A straightforward explanation is one that suggests aims of inspiring, motivating or stimulating others to achieve a given end. Contemporary theory talks about transforming individual efforts towards a shared vision (Bass et al., 2008).


Collective leadership focuses on the alignment between both ‘distant’ and ‘nearby’ leadership. As Bass argued (acknowledged by Alimo-Metcalfe and Alban-Metcalfe), the “‘founders’ and successors’ leadership shape a culture of shared values and assumptions, guided and constrained by their personal beliefs” (Bass and Avolio, 1993).


There is now an increasing volume of literature in relation to collective leadership. In summary, viewing leadership as a process holds promise. In particular, by engaging with wider stakeholders, a number of benefits emerge.

  • First and foremost, is that a leadership ‘community’ can mitigate the flaws of individual leaders (the ‘who’),
  • the way in which they lead (the ‘what’); and
  • the limitations of individual leaders’ position (the ‘where’).
  • It can also take account of the best time to intervene (the ‘when’) and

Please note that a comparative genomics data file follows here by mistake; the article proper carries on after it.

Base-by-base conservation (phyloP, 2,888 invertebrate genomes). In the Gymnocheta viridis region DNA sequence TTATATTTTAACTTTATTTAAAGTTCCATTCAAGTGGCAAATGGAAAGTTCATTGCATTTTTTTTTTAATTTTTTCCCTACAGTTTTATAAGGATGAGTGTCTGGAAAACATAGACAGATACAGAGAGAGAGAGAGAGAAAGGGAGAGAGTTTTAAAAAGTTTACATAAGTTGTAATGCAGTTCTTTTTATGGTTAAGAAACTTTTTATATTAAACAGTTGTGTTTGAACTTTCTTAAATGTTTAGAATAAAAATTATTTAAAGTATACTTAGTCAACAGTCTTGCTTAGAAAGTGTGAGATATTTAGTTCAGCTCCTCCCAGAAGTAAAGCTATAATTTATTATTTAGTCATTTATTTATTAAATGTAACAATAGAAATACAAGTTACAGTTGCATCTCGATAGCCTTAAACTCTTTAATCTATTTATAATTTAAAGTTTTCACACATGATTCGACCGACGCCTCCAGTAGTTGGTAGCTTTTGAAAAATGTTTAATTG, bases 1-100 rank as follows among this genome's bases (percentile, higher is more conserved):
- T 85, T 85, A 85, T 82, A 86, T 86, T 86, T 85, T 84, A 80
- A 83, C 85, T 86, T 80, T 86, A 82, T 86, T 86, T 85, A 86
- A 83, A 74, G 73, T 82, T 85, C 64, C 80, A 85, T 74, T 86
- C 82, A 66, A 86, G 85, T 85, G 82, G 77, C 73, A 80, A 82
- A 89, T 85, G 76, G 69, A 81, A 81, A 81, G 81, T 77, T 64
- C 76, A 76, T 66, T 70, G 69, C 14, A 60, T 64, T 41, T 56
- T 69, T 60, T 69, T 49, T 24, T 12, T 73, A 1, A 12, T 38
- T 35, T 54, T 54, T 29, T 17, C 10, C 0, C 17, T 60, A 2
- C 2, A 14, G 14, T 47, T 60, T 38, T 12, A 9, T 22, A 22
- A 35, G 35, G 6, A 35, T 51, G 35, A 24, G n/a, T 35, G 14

• in defining the steps that need to be taken (the ‘how’).

Reimagining Leadership and the LINKS with geometry

There is only one universal system and that is the universe; all other systems are created by humans and they are thus fallible!


This is the gist of the argument put forward by one of the most inspiring thinkers of the 20th century but one who was often side-lined for his views as he was a man well ahead of his time. This was Buckminster Fuller (affectionately known as Bucky Fuller). Fuller saw the Universe as a generative, self-supporting, self-sustaining entity which provides for all life forms it contains. It is also a universal law that to achieve synergy, the whole system should be the first focus of attention rather than examining the individual parts of the whole (which is where, it is suggested, that cybernetics plays its part). Fullers’ approach is based on what he describes as 12 degrees of freedom which can be simply described as the movement of a rigid body inside space.